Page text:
One of those feminists

Chloe Angyal

When I first heard that Rewire was starting reader diaries, I was excited. As a feminist who staunchly supports reproductive rights, I have come to rely on RH Reality check for information and commentary, for updates on legislation and policy, and it’s been an incredibly valuable resource.

When I first heard that Rewire was starting reader diaries, I was excited. As a feminist who staunchly supports reproductive rights, I have come to rely on RH Reality check for information and commentary, for updates on legislation and policy, and it’s been an incredibly valuable resource. I’ve been writing feminist columns and blog posts for the past year, and while many of them have touched on reproductive health, very few of them have addressed reproductive rights. It’s not that I don’t believe in a woman’s right to choose – on the contrary, I am a fierce believer in abortion rights, in access to affordable birth control, in improved prenatal and childcare, and in comprehensive sex ed.


But when I first started the blog Equal Writes, which I edited and ran until a few months ago, I wanted to launch something of a PR campaign for feminism. My own public “coming out” as a feminist in my college paper exposed me to many women –and men – of the “I’m not a feminist, but…” variety. That is, I met a lot of people who told me that while they agreed with the idea that women should be treated equally in the workplace, or that a sexual assault is a real problem and that gender inequality is partly to blame – people who held feminist beliefs – but who shied away from calling themselves feminists. When I asked why, many of them expressed their concern at associating themselves with “radical feminism.” You know, the man-hating, hairy-legged, womyn-studying lesbian radicals. You know, those feminists. Ok, you probably don’t know those feminists, and I don’t either, but it was clear that when these people thought “feminist,” a very negative image came to mind.

 

But most of all, my informants told me, feminists, those man-and-razor-spurning spinster cat-ladies-in-training loved abortion. Do it on Saturday nights for kicks. They hate babies, they want all women to be irresponsible sluts and selfish career women, and as a result, they love abortion. And abortion, as anyone who has spent more than five seconds in America knows, is an incredibly divisive issue. Pro-life, pro-choice, pro-abortion, anti-choice – whatever label you use, chances are it plays a large role in your political and personal decisions. And feminists’ perceived love of abortion, and their fierce defence of a woman’s right to obtain one, makes them rather unpopular in many parts of this country.

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Equal Writes was intended to be a PR campaign for feminism, a chance to correct some of the misconceptions, from the most basic (feminists are all women) to the most discriminatory (feminists are all lesbians) to the more laughable (feminists are man-hating harpies and when they take over the world they’ll make everyone listen to Ani DiFranco all day, every day). I tackled most of these misconceptions head on. But the one misconception I couldn’t bring myself to tackle was the one that feminists supposedly love and never stop talking about: abortion. Knowing how much backlash it would incite, knowing how much personal criticism I would have to deal with scared me from raising the issue of reproductive control as a central feminist issue.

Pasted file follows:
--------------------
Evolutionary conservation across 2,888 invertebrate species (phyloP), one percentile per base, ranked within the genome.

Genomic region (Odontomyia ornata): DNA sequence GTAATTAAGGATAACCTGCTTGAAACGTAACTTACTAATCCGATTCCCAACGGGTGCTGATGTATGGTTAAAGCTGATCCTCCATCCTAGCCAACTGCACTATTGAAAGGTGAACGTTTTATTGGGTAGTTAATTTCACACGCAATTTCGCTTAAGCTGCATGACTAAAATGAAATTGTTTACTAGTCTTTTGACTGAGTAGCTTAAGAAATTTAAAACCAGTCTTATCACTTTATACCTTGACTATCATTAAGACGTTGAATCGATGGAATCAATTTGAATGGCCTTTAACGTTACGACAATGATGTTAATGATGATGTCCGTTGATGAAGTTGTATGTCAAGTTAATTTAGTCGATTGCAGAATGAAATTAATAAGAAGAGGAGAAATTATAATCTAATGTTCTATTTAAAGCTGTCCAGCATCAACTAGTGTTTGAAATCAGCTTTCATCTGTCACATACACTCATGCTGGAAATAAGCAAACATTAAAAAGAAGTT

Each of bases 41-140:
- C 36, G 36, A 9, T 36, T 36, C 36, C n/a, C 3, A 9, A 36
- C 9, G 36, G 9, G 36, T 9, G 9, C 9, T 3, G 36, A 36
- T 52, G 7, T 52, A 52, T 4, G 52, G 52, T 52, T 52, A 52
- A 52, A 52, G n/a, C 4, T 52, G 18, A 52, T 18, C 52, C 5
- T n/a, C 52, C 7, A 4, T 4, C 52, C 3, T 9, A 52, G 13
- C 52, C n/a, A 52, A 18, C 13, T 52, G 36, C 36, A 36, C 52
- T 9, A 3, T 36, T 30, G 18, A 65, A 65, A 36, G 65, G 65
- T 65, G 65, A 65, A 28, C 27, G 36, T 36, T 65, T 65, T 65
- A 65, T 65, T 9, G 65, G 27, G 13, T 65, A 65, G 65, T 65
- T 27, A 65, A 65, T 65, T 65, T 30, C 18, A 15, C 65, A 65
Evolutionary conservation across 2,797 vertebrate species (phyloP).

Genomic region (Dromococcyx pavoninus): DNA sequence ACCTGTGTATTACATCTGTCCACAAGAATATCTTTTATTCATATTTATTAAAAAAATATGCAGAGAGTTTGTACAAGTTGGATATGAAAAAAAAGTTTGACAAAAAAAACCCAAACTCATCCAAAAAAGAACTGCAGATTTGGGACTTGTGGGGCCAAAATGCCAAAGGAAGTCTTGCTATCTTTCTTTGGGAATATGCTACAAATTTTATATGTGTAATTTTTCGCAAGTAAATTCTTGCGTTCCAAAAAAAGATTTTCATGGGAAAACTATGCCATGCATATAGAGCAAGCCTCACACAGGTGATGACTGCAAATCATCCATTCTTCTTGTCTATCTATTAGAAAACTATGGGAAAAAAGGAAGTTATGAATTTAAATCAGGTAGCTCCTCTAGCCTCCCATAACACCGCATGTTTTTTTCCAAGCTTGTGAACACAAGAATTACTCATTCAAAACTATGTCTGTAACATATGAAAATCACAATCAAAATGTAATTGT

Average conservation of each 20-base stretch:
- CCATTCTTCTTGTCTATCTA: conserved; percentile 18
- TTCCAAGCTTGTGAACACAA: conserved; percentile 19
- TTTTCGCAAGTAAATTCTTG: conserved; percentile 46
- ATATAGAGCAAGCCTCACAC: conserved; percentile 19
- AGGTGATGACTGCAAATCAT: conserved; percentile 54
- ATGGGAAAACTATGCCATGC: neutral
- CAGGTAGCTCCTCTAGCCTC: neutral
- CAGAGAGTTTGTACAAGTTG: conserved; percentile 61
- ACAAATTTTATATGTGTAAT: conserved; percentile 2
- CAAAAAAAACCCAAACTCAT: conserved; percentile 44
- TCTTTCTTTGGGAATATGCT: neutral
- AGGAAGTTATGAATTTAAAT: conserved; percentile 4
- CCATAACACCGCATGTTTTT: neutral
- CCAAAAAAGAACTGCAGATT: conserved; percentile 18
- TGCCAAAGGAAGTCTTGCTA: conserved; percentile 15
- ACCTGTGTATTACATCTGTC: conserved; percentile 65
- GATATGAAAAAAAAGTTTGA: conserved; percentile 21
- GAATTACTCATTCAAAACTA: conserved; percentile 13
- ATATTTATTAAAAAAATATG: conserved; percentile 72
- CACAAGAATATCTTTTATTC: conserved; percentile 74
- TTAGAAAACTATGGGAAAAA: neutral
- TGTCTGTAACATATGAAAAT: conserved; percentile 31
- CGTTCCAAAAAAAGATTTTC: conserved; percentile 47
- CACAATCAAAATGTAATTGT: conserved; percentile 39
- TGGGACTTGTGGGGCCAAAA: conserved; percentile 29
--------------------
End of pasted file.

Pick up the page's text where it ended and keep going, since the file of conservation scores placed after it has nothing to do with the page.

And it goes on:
For a while, I rationalized it. There are other issues to write about, right? What about sexual assault? What about childcare? What about equal pay and body image and media sexualisation of young girls? I didn’t want to be one of those feminists, you know, those feminists who think abortion is the most important thing in the world? No, you don’t know those feminists, and neither do I, because they’re a myth. They’re a myth concocted to scare people away from feminism – a very effective myth in a country like the US, which is so heatedly divided over abortion. They’re a myth I bought into. But not anymore.

 

I have come to realize that access to birth control and to safe, legal abortion are human rights. The means by which women control if and when they have children are among the tools that allow women to control their own bodies. When men are denied control over their own bodies, we call that a violation of human rights. To choose when one becomes pregnant, to choose what happens to one’s own body, is nothing less than a human right, and it is a human right that is denied to millions of women here in the US and abroad. When a nine-year-old girl is raped and her life-saving abortion is condemned by the Church and by anti-abortion activists, or when a nineteen-year-old woman faces more than a decade in prison for procuring her own abortion, they are being punished for asserting their own human rights.


And as unpopular as it might be, as divisive and incendiary as the abortion debate is, I cannot in good conscience call myself a women’s rights activist if I fail to actively defend women’s human rights. I cannot call myself a feminist if I shy away from writing about an incendiary but essential human and women’s issue. So here ends my attempt to make feminism more appealing or more marketable by deliberately avoiding writing about abortion and reproductive rights. Here ends my tolerance for people who claim to be feminists but who work to curtail women’s reproductive choice. Here ends my fear of being tarred with the same brush as those terrifying feminists who “love” – that is, advocate and fight for – safe, legal abortions. I am proudly one of those feminists.

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